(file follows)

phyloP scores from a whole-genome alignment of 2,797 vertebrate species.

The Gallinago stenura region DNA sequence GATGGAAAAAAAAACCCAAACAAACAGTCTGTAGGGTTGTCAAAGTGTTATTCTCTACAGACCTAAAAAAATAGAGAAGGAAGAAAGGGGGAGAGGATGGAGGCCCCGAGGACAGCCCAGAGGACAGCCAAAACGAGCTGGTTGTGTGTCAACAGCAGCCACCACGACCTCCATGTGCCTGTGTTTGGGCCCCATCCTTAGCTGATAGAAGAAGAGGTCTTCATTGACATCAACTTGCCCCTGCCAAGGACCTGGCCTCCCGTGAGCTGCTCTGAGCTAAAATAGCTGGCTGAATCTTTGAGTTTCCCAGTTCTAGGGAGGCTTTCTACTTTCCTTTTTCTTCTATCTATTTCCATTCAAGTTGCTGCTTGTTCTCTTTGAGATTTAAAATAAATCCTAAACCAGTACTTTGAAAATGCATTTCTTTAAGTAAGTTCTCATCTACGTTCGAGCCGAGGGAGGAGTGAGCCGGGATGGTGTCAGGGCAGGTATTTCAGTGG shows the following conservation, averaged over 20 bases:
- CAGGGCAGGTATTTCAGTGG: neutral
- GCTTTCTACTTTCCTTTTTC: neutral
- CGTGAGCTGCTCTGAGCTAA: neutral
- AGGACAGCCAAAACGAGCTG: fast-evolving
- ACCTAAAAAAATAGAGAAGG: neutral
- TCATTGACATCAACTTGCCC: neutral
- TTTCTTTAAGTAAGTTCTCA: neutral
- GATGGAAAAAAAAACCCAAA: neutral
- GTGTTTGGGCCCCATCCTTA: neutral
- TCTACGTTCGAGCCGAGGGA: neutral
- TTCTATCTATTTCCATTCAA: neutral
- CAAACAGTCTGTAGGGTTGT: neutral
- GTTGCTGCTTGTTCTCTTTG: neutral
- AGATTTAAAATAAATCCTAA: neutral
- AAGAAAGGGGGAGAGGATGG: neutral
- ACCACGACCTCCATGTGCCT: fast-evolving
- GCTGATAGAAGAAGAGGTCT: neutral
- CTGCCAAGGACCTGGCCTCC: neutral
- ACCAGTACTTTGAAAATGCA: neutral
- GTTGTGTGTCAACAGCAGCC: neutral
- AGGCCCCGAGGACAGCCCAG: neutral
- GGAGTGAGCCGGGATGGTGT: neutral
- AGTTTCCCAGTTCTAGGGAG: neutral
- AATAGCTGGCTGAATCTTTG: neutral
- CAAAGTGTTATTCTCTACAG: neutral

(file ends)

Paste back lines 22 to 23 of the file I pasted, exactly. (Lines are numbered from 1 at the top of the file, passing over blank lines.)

- GTTGTGTGTCAACAGCAGCC: neutral
- AGGCCCCGAGGACAGCCCAG: neutral